I suppose many of us are working on identity issues to some extent, and an international residency brings these into sharp focus, as we contrast where we’ve come from with others. You feel who you are when you leave where you come from, and a Canadian election happens while you are away, and you return (perhaps) to a different country than the one you left.

What has struck you as the most groundbreaking or important part of your time here as a resident of the International Writing Program?

I have found here at IWP the beginnings of a sense of belonging, which I’ve never felt before. I am not sure why. Maybe I’m finally old enough to be able to receive it. All my life I have taken to heart Rilke’s advice to writers, “May all never-belonging be yours,” as some consolation for always being an outsider, whether by my own circumstances or personality. But something about this residency, about many of the writers in my particular year, has allowed me to feel the emergence of an identity as a writer among writers, that there is common ground despite our vast differences. I think the most transformative aspect of the program for me has been to be in the company of others who are all in a more receptive, more open, state than we are in ordinary life. We have put aside our fixed identities just to the point that we can let each other in.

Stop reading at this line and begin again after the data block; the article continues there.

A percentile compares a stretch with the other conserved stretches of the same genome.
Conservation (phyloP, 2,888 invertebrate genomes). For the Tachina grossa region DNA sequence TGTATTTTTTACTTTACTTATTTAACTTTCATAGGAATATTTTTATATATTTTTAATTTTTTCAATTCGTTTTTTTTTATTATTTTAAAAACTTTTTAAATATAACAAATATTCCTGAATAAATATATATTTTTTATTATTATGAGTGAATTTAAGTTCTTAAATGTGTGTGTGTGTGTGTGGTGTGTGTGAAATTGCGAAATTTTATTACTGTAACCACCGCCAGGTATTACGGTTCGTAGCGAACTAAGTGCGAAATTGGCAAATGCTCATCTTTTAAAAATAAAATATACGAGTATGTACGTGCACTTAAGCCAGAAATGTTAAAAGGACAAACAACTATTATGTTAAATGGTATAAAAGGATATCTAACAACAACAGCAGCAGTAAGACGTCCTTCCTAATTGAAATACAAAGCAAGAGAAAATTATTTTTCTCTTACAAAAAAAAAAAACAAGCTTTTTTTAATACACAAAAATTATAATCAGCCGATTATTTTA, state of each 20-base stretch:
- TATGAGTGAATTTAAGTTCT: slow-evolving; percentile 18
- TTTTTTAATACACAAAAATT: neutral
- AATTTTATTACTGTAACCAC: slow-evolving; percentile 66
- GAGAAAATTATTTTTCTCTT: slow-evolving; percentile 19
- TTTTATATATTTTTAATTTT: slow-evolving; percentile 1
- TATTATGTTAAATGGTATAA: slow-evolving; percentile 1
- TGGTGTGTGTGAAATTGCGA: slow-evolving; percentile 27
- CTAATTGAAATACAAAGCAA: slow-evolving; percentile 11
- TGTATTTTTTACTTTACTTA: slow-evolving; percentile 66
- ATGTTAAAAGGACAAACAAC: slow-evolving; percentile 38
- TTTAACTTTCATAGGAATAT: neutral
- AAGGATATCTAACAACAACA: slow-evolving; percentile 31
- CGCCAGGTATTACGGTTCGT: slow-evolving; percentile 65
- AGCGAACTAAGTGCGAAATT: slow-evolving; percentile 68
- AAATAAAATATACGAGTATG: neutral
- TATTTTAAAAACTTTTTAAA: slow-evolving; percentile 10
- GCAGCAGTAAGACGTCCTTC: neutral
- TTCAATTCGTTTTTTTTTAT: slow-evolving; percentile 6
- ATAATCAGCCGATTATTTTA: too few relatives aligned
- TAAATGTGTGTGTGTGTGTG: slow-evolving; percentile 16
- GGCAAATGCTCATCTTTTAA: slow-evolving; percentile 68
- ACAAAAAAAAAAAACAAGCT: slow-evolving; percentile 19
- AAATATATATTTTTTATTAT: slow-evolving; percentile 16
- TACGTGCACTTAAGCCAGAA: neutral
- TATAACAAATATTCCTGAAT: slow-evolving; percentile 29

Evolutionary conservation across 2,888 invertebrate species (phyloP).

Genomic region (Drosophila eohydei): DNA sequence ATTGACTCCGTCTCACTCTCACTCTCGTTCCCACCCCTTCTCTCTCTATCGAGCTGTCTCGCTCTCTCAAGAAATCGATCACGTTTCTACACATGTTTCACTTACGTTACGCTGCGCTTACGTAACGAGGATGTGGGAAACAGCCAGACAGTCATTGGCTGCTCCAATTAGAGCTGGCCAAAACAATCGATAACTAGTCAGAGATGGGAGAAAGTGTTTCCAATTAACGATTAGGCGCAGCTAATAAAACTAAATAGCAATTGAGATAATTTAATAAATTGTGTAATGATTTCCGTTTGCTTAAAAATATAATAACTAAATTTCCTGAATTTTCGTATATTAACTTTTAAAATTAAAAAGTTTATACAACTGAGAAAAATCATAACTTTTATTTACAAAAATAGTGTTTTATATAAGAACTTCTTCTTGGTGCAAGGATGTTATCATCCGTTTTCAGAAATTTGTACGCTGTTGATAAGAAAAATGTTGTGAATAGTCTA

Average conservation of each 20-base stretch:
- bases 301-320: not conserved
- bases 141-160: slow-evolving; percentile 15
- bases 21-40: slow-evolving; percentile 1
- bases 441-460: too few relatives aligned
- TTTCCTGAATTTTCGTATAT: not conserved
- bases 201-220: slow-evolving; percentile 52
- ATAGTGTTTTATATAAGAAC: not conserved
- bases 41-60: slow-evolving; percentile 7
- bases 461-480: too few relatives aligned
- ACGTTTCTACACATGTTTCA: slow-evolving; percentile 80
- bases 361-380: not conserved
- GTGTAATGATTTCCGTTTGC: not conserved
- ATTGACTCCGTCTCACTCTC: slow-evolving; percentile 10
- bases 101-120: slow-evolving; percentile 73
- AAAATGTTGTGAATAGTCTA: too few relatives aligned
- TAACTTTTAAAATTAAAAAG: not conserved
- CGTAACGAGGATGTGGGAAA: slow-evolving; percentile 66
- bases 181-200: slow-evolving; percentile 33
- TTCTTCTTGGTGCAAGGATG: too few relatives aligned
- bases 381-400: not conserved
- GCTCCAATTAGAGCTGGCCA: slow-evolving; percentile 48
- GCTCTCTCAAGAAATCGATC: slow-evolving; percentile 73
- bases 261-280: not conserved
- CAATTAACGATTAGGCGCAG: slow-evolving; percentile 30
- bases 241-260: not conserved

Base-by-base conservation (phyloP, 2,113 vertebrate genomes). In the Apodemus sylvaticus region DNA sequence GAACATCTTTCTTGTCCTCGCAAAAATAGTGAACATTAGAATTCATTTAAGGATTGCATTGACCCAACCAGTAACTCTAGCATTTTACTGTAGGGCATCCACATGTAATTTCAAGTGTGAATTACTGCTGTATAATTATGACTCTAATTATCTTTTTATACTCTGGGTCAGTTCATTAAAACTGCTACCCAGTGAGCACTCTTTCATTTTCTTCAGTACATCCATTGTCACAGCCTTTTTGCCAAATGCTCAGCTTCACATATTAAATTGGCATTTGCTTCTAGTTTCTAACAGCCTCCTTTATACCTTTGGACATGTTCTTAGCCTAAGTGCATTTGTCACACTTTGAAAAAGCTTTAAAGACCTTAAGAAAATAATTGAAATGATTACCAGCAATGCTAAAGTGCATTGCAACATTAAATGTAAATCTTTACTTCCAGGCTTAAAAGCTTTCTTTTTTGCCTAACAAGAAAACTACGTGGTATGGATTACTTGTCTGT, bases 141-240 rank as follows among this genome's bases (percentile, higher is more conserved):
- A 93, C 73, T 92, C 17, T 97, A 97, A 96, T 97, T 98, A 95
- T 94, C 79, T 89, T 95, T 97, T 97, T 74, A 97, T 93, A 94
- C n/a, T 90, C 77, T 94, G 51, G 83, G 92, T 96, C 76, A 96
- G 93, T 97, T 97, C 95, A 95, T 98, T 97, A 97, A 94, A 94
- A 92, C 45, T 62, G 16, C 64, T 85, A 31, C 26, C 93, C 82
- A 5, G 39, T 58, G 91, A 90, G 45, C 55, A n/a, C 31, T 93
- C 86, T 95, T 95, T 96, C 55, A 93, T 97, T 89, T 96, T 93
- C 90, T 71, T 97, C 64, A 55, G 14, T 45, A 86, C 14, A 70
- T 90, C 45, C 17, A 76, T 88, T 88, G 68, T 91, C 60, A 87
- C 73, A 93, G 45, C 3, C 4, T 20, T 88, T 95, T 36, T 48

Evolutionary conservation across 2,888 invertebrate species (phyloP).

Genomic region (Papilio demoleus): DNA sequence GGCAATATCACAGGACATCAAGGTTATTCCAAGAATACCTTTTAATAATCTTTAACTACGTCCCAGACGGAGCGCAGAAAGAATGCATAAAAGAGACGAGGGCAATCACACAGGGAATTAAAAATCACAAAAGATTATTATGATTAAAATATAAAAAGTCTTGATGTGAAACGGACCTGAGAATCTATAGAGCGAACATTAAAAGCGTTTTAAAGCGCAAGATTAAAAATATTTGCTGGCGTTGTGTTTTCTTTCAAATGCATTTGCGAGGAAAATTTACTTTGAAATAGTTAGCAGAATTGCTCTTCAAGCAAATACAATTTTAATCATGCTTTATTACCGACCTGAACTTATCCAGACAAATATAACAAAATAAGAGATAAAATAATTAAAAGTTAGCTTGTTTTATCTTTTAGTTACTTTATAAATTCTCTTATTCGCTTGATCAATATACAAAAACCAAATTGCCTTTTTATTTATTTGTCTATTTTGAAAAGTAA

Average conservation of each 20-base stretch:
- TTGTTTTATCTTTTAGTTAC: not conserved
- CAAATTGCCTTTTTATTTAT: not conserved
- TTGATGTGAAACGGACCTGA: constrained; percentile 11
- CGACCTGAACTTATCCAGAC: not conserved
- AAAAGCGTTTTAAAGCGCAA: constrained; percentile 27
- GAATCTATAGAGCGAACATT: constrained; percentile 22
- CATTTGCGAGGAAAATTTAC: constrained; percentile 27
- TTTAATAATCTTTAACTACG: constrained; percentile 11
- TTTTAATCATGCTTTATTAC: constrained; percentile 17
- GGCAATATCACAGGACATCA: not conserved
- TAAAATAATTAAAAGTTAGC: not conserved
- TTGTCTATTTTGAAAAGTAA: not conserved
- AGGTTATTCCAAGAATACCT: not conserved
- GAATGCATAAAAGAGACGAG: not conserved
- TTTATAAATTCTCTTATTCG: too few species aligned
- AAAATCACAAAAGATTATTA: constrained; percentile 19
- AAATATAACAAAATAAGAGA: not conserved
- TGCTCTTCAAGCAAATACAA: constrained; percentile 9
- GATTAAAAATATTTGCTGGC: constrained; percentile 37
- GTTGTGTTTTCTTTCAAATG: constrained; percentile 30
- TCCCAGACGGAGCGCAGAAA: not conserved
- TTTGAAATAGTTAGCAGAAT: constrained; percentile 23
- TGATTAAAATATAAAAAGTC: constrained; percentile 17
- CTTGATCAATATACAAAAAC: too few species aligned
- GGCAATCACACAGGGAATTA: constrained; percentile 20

That is wonderful! And lastly, what is your writing routine? Do you have a specific schedule or discipline you could share with us?

I exercise every day. I write every day. The variables are when and where and for how long. But the habit is the same; then I don’t have to think about whether it will happen that day. If a day comes where I can’t exercise or write, it is the exception, and nothing to worry about, because the habit is firmly in place. Also, more and more I am kind to myself. I set it up so I can’t fail. I don’t do word counts or set amounts of time, because that means I might fail. I have learned that punitive measures don’t serve me as a writer; I have to be strict, but kind, to my creative self, and I also have to be careless—I have to find a way to actually care less about the result so that I am free to begin, with little hope or expectation of the resulting work. 

Thank you so much!

Rachel Rose will be reading at Prairie Lights bookstore on Sunday, November 1st at 4:00pm with Antônio Xerxenesky and UI MFA candidate Bevin O'Connor. Read more.

Rachel ROSE (poet, nonfiction writer; Canada) is a recipient of the 2013 and 2016 Pushcart Prize, and of the Pat Lowther Poetry Award and the Audre Lorde Poetry Award for 2013. Her poetry books include Notes on Arrival and Departure (2005) and Song and Spectacle (2012); her creative nonfiction essays have appeared in a number of anthologies, including Double Lives: Writing and Motherhood. Rose regularly contributes to literary journals and magazines, including the Malahat Review and Prism International. She participates courtesy of the British Columbia Arts Council and Canada Council.

Find Rachel Rose's books, information and more at her website or through her publisher, Harbour Publishing.